Truthfully, I kind of miss the closeness and the down time that nursing demands. It’s important to take pauses in your day, especially since I’m so apt to go-go-go. But i t is truly awesome to have such portable and free “food.”

I know not all moms can breastfeed, but that why I also love the idea of breast-milk banks. There’s a formal bank (by a friend of Hubby’s) called NW Mother’s Milk Bank In Portland there is also a Facebook group started by another friend of mine called   Local Breast Milk   to connect moms with/without milk.  

I found this video awhile ago, and I love seeing moms nurse their babies. We are nursing our future…

Did you breastfeed? 
Do you miss it at all?

Sustainable Family Finances
The story of a family creating an abundant and sustainable life.

Financial Infidelity

It’s been a while since Hubby and I had a true “money honey.” We finally managed to have a date night (god bless visits from grandparents!), but our only financial discussion was more big picture than day-to-day bills. 

At any rate, I was a bit taken aback when Hubby called me up at lunch to discuss our bank balance. I had recently paid our two credit cards and paid a delinquent T-mobile bill to my sis…more on that topic soon. I hadn’t actually hidden any expenses, but the truth of the matter is that I have made several purchases lately. With the exception of some summer clothes, all of the items were discussed in advance. 

Yet, I do have to admit that I was somehow hoping that he wouldn’t notice the $1k missing for the initial vet bill. We discussed the cost in advance, and I agreed that I would call him before making a decision about any potential surgery. The truth is that I knew Hubby wouldn’t be happy about the cost, but I felt like it was my call (and our responsibility) as a pet-owner to get x-rays done to find out his situation.  I’ve also decided that we will opt out of the surgery, partly based on the x-ray results that show arthritis in both knees and hips and partly because Hubby couldn’t stomach the cost.

But the whole situation leaves me wondering how much leeway I have as a spouse to make decisions that I feel are best for our family. I think my version of so-called financial infidelity is more family oriented than the shop-aholic who hides purchases…yet I think there is always a fine line when it comes to purchases you know your spouse may not agree upon. 

Are you financial faithful?

Sustainable Family Finances 
The story of a family creating an abundant and sustainable life.

Benefit Comparison

Prior to family life, I would have never imagined myself spending a late Friday evening comparing health care benefits. It’s been a family goal of ours to thoroughly compare benefit packages (here’s a previous post on maximizing benefits).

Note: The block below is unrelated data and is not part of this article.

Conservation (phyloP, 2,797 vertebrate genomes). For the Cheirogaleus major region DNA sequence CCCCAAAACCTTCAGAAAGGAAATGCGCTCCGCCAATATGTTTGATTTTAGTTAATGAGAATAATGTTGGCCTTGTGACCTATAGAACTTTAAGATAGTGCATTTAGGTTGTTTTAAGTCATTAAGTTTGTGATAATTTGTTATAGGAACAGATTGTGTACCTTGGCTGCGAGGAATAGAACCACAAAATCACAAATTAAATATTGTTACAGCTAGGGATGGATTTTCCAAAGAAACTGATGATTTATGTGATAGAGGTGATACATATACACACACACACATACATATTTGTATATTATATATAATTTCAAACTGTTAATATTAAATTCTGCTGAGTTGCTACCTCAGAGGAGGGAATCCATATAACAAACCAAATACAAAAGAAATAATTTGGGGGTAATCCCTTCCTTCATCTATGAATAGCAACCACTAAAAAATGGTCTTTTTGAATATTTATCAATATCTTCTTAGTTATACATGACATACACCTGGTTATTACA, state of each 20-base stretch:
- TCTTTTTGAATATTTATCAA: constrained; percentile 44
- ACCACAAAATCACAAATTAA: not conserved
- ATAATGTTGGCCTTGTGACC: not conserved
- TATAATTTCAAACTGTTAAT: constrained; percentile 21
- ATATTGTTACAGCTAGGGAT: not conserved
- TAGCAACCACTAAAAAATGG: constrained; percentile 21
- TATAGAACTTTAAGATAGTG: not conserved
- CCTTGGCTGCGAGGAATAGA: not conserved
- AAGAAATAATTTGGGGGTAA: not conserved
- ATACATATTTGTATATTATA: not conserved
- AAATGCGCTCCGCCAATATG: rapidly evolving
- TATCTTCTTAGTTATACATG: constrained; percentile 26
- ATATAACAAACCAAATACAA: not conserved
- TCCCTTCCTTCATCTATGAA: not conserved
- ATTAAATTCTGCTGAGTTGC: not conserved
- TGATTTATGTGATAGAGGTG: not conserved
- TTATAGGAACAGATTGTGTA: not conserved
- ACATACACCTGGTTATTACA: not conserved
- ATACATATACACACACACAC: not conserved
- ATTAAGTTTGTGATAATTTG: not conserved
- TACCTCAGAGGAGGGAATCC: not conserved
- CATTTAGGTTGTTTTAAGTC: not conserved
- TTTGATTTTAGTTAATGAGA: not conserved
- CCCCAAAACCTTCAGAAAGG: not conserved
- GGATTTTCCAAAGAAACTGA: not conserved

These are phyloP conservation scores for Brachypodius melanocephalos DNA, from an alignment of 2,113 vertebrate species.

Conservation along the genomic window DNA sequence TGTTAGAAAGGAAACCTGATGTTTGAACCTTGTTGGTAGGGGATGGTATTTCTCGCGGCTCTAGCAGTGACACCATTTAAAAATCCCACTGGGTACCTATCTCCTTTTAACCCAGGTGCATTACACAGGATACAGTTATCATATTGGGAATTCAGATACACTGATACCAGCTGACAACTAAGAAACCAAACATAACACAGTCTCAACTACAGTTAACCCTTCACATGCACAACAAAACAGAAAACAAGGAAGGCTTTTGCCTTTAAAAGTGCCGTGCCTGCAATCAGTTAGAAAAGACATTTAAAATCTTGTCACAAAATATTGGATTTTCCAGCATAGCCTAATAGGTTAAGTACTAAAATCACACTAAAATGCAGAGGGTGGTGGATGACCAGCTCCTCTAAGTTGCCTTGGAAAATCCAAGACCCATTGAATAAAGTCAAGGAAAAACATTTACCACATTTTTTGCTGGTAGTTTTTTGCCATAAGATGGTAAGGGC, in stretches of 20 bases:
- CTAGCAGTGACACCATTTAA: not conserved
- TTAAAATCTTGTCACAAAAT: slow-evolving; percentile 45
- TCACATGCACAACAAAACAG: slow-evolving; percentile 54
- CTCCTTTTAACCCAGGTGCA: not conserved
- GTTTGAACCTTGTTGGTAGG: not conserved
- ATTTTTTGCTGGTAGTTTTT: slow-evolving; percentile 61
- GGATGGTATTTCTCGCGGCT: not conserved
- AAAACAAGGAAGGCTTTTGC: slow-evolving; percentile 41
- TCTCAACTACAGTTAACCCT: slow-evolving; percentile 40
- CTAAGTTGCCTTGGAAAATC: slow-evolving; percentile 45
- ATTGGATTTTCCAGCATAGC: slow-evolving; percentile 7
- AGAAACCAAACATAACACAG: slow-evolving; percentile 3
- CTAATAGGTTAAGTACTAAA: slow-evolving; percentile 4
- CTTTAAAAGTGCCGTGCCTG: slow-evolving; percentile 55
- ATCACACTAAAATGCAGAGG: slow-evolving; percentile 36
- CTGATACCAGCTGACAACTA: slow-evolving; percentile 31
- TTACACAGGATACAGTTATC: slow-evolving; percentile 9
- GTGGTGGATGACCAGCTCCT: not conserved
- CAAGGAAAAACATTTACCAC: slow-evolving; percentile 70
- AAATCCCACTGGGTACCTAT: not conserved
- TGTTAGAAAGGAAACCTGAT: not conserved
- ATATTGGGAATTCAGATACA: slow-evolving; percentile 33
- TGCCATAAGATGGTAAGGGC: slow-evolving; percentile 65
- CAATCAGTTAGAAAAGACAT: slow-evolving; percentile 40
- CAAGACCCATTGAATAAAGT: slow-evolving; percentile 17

Mostly, I feel very lucky to be in a position where both of us are benefit-eligible. For the past several years I’ve taken advantage of my employer’s opt-out option. Since I can prove insurance coverage for a spouse, I get $62.50 per pay period as a pay off for my employer not having to ante up full coverage. It’s been really a win-win.

I didn’t question it until last summer when Girly was having digestion issues and I wanted to take her to a naturopath…frankly, I had gotten to the point where I thought our whole family could benefit from this intuitive medicinal approach. I had known several of my co-worker went to a naturopathic clinic near my office, so I didn’t think it would be a problem to set up an appointment. Yet, it turned out that Hubby’s insurance didn’t cover naturopathic care. So, I started down the path of trying to see a more traditional nutritionalist, but it turned out that wasn’t covered either (since it was “preventative,” even though I hardly think that treating chronic diarrhea should be called preventative!) So, long story short, our only option was to get a series of tests done by a gastroenterologist, which only ever ruled out some causes and never gave us true answers (thankfully gut-maturity has helped out and unless there are bugs going around, she is fine these days…)

Alas, I would still like to see a naturopath, but I’ve determined that since Hubby’s insurance out of pocket is very similar to my own it makes more sense to use the “bonus cash” of $1500 annually toward any naturopathic appointment, it’s unlikely to exceed that amount. Mostly it won’t feel as expensive knowing that my employer is still in essence paying for any extra appointments that aren’t covered by Hubby’s standard insurance. 

Do you have the option to “opt-out”?
Does your insurance cover naturopathic care?

Sustainable Family Finances 
The story of a family creating an abundant and sustainable life.